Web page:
How the Lone Star State has changed between Two Presidential Elections

Results of the 2016 and 2020 Presidential Election by Party in Texas (Texas Secretary of State) (Graphic By Katherine Dunbar)

Texas has stood on the precipice of a potential political boiling point for nearly a decade. With every year that passes, the public is warned or promised of Texas shifting from a traditionally red state to a surprise blue state. In 2016, the nation watched with bated breath as it looked that Texas could possibly swing for Democratic candidate Hillary Clinton. Of course, by the end of the night hopes and fears were dashed as Texas’s thirty-eight electoral votes went to candidate Donald J. Trump. The four-year interim between 2016 and 2020 motivated progressives and conservatives alike to organize and gain or maintain ground in Texas for their respective parties. Due to Trump’s low popularity during his last year in office and the appeal of a moderate Joe Biden, the 2020 competition between then-Vice President Joe Biden and President Donald Trump raised conjecture that Texas could turn blue.

Self-Identification of Party — University of Texas/Texas Tribune Poll — Texas Statewide Survey (Graphic By Katherine Dunbar)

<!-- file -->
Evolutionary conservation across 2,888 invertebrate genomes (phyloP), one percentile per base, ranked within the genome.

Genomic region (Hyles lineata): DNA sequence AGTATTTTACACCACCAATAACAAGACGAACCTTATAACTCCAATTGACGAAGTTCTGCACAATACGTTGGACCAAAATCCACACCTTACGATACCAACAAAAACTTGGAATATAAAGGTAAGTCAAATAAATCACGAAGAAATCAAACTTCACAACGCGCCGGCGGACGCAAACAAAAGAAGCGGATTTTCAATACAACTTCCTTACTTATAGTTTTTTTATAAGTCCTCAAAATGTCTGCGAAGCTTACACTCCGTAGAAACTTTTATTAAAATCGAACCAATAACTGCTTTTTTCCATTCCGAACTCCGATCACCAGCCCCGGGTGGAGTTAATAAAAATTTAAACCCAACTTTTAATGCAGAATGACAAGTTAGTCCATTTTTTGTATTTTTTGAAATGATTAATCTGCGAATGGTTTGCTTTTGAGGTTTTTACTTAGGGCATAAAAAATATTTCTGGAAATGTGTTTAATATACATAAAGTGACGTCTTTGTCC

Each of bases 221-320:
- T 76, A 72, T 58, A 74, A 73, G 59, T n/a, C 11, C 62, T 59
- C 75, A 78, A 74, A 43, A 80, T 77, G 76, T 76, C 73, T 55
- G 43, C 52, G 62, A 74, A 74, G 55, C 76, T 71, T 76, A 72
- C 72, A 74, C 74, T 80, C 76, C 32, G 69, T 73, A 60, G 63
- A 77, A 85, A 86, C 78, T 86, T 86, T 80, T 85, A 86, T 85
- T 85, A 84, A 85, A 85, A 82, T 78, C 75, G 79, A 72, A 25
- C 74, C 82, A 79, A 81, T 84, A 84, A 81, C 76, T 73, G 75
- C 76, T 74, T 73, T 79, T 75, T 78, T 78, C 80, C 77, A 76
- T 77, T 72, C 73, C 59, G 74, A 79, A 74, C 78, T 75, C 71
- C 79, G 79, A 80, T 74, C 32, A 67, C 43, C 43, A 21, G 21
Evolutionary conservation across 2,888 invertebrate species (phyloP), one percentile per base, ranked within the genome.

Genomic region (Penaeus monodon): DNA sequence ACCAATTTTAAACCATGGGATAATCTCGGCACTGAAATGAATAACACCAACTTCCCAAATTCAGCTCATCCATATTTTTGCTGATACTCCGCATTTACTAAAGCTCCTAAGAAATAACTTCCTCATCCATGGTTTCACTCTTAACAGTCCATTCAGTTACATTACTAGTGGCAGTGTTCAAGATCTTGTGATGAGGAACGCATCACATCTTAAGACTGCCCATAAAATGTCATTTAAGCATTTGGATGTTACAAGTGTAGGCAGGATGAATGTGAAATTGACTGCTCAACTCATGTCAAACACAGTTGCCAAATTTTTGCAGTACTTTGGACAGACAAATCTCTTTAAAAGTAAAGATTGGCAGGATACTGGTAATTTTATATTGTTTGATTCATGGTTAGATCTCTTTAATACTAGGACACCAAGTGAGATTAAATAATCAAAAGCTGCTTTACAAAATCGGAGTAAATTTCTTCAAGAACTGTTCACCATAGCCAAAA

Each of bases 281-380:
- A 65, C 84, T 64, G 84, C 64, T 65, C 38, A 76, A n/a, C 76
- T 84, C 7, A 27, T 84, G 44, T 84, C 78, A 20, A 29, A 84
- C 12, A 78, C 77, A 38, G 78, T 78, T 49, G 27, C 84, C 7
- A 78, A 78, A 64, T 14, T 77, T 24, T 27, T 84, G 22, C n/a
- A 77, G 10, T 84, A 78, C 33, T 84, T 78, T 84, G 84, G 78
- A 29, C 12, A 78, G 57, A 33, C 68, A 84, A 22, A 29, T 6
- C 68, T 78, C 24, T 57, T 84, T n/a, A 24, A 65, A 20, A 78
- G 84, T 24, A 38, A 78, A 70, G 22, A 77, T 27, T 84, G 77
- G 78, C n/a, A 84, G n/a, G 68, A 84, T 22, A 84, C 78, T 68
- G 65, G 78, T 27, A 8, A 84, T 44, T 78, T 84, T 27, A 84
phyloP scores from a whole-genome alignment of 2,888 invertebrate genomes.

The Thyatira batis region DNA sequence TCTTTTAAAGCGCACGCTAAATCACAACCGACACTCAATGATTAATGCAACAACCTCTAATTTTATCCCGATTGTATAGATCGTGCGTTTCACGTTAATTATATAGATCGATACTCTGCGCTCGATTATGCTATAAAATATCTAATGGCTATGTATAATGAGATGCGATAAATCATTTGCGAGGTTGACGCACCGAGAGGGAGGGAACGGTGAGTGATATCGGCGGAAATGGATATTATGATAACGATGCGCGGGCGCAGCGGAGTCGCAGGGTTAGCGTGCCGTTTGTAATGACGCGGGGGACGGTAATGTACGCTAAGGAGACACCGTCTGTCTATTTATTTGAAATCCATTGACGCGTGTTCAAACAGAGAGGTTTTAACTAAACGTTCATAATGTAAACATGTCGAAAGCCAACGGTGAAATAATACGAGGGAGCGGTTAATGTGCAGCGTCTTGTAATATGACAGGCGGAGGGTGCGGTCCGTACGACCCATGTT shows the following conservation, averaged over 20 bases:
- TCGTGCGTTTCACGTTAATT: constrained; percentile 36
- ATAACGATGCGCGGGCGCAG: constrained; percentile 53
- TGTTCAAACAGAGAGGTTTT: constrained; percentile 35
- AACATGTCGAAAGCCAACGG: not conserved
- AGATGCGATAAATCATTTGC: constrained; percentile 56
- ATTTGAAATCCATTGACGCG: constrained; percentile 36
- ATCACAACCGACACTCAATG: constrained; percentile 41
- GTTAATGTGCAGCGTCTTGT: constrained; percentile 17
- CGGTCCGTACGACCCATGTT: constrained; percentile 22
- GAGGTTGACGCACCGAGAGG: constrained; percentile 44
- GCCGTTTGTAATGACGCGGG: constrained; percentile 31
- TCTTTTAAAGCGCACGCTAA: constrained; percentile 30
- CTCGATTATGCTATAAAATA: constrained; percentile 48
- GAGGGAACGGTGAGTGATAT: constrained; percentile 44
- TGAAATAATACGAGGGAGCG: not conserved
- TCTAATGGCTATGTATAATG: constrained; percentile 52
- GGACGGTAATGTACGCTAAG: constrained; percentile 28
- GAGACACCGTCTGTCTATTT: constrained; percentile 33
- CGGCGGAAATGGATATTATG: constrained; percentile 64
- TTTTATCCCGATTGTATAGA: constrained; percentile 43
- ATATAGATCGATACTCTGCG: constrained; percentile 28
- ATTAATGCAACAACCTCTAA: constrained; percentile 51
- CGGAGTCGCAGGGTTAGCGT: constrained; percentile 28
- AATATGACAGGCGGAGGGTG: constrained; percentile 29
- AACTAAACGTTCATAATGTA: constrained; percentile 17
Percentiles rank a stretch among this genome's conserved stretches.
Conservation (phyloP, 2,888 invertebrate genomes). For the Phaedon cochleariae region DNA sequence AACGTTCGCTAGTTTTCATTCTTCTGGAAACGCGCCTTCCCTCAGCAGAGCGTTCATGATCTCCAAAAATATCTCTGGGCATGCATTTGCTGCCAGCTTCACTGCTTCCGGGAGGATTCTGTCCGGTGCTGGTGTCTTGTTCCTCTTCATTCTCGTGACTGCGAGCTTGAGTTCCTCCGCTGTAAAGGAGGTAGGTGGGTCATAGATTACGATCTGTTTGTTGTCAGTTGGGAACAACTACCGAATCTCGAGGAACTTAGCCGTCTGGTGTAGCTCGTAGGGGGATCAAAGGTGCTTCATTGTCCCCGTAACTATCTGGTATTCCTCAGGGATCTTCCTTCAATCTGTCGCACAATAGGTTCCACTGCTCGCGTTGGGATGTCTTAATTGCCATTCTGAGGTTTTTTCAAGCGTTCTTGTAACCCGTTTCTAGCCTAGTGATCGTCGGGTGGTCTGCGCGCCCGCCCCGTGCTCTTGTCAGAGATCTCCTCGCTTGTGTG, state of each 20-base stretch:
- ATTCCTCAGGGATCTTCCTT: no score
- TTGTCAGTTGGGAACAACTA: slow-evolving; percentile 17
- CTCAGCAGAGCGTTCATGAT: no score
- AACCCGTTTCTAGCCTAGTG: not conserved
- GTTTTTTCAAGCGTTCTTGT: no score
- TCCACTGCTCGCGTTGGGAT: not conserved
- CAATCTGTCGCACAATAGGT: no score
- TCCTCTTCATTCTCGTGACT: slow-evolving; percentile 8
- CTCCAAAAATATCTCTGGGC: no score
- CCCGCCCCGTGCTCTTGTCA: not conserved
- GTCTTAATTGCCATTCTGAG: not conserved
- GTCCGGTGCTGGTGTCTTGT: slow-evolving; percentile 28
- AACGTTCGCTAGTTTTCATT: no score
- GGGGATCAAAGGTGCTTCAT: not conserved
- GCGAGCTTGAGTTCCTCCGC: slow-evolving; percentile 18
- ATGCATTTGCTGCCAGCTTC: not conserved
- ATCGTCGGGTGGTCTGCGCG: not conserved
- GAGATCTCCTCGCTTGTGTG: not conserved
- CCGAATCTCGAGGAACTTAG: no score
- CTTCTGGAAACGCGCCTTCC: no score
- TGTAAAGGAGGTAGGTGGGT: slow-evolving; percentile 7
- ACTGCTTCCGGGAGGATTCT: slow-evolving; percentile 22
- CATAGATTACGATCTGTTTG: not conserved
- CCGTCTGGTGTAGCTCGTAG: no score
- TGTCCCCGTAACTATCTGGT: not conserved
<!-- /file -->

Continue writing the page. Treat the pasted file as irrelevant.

Texas is unique and hard to predict for several reasons. For one, Texas is massive geographically and incredibly different. In a state as diverse as the Lone Star State it’s hard to measure the ideologies and tendencies of every corner of the region. Texas is also somewhat difficult to anticipate as its primaries are open. A voter can participate in the primary of the party of their choosing on election day. In many other states, a rite of passage for young Americans is the joint procedure of receiving their first driver’s license and also registering with a political party. This doesn’t happen in Texas. You get to the polling place on election day and indicate which party’s primary you would like to participate in. This doesn’t mean that you have to vote for the party’s candidate whose primary you voted in. You could vote in the Democratic primary and then vote for the Republican candidate in the general election. This makes understanding how Texans vote and following that data somewhat tricky.

Prior to the general election in 2016, there were media predictions that Secretary Hillary Clinton could potentially win Texas. Many media pundits did not take Donald Trump seriously with his reality tv background and lack of professional political experience. In 2020, there were more widespread aspirations for then-candidate Joe Biden to take Texas, particularly with a high early voting turnout rate. Additionally, many journalists suspected that black and Latino voters, who were disproportionately affected by the COVID-19 pandemic would show up to the polls for Biden as a referendum against President Trump’s handling of the public health crisis.